Thursday, December 20, 2012

An Important New Year's Resolution

Christmas is just a few days away and with all the turmoil in the world, it couldn't be a better time than to celebrate the true reason for the season--Jesus Christ. His light shines brightest in the darkness and He gave up all the glories in heaven to come and be with us--Emmanuel. His gifts pour out in the midst of pain and difficult circumstances--peace, joy, comfort, and love. We can resolve to reflect that light and those gifts as we participate in all our holiday celebrations.
A good New Year's resolution to put in place is to learn more about human trafficking and the ways we can help prevent this travesty. So why am I telling you about that now, before Christmas? Because it's taking place right in our own neighborhoods, as well as around the world and children especially need our help. Many of them will spend this Christmas in bondage. In the midst of the holidays, we can enter their dark world and consider ways we might contribute to their well-being.

And, it takes so little effort to make a BIG difference. Each person that becomes more aware can tell others and that may prevent someone from being forced into modern-day slavery or could help a victim escape. So while you're thinking about what changes you want to make in the New Year, consider being involved in the abolitionist effort.

January is National Human Trafficking Prevention month. On January 25th, Cottonwood Church, 4505 Katella Ave., Los Alamitos, CA will bring the community together by hosting "Free Them,"  a human trafficking awareness "art event with a cause." Many churches and nonprofits will be promoting anti-human trafficking efforts. KBRT 740 am radio has partnered with them to spotlight the free event that will feature food, dance, musicians, poets, artists and more. For more information, or if you're interested in promoting this to your church, email  A video announcement and flyers that can be passed out are available.

Other ways to learn more about anti-trafficking include watching a DVD, reading a book, or attending a conference. In addition, everyone reading this blog should put the National Trafficking Hotline number in your cell phone right now--1-888-3737-888. It operates 7 days a week, 24 hours a day.  If you suspect you've encountered a trafficking situation, get all the details you can and call to report it. They'll take it from there, no matter where you're located.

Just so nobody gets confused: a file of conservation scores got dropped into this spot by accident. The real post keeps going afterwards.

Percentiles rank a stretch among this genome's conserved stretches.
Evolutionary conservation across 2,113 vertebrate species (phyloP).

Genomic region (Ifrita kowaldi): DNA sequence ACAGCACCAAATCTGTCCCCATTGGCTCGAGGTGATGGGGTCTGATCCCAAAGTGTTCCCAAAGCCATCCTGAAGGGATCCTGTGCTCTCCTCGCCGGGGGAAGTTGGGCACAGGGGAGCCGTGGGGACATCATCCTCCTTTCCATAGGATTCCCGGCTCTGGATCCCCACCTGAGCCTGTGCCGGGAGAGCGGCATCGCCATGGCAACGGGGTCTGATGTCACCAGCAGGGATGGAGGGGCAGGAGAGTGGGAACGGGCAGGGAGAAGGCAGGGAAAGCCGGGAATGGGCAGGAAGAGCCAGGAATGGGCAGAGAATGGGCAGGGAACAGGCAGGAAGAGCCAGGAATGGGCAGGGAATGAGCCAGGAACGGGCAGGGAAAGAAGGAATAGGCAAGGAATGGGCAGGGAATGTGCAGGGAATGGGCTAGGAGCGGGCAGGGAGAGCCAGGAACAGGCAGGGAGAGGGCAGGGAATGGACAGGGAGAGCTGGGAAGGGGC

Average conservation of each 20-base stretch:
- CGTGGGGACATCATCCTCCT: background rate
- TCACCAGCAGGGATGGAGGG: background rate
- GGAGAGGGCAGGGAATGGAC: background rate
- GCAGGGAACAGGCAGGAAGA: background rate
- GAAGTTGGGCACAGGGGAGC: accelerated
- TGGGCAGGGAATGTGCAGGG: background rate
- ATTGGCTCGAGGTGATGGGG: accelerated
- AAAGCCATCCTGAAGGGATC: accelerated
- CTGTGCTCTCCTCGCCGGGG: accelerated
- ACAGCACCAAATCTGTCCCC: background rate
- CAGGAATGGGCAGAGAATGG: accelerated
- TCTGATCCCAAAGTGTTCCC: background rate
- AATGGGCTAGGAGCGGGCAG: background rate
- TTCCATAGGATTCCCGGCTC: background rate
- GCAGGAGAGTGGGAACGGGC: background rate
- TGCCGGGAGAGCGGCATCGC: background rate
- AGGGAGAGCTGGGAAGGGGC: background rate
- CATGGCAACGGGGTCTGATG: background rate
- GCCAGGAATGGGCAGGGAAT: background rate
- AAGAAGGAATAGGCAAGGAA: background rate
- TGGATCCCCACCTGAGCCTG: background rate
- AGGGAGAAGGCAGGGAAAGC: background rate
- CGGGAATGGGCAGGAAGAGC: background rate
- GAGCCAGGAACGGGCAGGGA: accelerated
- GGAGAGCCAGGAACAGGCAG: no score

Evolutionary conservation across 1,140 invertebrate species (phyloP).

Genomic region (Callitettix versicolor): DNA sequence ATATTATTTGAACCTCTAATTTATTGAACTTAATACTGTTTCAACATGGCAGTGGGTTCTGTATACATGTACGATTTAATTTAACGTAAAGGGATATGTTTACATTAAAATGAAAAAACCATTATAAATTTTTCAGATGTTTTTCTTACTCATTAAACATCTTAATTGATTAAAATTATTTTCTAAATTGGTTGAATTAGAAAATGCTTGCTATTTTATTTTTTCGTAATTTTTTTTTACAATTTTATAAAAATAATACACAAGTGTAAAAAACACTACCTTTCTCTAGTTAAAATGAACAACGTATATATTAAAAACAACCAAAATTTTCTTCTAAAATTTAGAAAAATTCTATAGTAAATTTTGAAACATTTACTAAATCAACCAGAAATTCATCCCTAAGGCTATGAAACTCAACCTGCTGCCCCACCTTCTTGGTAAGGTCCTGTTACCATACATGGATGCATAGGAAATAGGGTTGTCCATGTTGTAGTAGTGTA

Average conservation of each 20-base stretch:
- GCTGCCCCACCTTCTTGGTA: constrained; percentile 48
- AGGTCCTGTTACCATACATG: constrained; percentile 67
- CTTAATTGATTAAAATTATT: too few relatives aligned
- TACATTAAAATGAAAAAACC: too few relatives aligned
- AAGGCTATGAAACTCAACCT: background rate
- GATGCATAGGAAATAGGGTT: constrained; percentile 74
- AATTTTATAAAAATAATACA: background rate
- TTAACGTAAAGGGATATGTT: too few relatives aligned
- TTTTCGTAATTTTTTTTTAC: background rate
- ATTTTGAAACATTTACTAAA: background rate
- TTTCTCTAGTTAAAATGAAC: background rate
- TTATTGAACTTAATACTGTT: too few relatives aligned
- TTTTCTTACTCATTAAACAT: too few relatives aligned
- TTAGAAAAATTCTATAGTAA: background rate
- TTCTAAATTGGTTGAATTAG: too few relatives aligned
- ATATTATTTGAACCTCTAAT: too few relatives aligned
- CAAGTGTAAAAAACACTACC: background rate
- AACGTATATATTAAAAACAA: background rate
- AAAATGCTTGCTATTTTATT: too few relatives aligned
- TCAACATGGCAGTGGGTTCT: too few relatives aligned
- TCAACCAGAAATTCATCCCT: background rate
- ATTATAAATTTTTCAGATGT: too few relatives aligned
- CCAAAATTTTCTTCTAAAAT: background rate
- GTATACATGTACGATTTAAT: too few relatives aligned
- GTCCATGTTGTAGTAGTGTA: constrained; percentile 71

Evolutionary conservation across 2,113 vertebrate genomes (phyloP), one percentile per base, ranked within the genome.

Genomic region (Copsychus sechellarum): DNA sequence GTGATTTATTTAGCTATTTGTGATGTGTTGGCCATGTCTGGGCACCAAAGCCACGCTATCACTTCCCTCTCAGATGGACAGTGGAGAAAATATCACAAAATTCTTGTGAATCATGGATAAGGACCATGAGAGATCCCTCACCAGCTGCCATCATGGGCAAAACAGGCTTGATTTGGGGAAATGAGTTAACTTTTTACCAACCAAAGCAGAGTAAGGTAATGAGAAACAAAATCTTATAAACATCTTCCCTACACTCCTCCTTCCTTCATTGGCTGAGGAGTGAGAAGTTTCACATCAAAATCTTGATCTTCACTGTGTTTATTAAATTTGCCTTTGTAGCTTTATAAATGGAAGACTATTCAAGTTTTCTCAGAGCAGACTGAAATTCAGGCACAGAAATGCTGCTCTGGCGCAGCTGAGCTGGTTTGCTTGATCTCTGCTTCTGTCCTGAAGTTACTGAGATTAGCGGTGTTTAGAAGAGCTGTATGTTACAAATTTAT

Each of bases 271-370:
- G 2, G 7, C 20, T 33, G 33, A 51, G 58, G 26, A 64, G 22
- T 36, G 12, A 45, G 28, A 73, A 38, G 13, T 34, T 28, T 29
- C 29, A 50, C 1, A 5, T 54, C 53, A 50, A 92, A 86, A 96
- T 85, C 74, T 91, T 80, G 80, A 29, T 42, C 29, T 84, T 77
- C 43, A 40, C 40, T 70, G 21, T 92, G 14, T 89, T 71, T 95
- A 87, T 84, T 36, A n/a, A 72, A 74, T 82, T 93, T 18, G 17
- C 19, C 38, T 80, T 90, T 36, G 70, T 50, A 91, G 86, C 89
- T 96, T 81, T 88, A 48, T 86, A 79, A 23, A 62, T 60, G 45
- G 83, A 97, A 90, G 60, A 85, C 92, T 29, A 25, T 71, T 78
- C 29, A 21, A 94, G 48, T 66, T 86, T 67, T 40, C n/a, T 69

Please also consider subscribing to this blog, so you'll continue to grow in your awareness of abolitionist efforts in So. California throughout 2013. Then, you can pass on what you've learned. And, that will bring some light into the darkness, giving us all the more reason to rejoice!

Merry Christmas and Happy New Year from Transform LA!


Wednesday, December 12, 2012

Good Gifts

Some of the people on my Christmas shopping list are almost impossible to buy for. They seem to have everything, and when I ask for ideas they say they don't need anything. But gift-giving is a major tradition in my family, so that leaves me trying to figure out what might make a meaningful gift.

This year I found some fabulous ideas. They're not only fun to receive, but have an a not-so-obvious component--they provide jobs for young women who are either survivors of modern-day slavery or who are at risk for being trafficked. Nonprofits right here in So. CA offer amazing goods made in Uganda, India, and Thailand among other places. 

International Princess Project advocates for women enslaved by prostitution in India, restores their broken lives, and empowers them to live free. One way they accomplish these goals is by selling PUNJAMMIES™.  These pajama pants are so cute, cool, and comfortable that they make a great gift for any woman. How much better that they add to the conversation about modern-day slavery. And, the gift's recipient will be delighted to find out that her present provided dignity for the former trafficking victim who made it. 

31 Bits also makes for gorgeous gift-giving. This nonprofit benefits women in Uganda, many of whom were once enslaved by the Lord's Resistance Army. 31 Bits not only gives these women jobs making paper beads that turn into beautiful high-fashion jewelry, but also provides life-skills training that changes lives forever. I wore one of their necklaces yesterday to lunch and when our server admired it, I was able to tell her of its purpose. This jewelry keeps on giving as it raises awareness.

Heavenly Treasures operates a retail store that sells quality handicrafts--bags, scarves, bowls, paper, kitchen items and more--from around the world. The proceeds benefit trafficking survivors in a variety of ways.

Other gift-giving ideas might include stocking stuffers that make people think beyond themselves. A free-trade chocolate bar from Trader Joe's or free-trade coffee can heighten awareness. So can a book or DVD on trafficking. 

Any other ideas?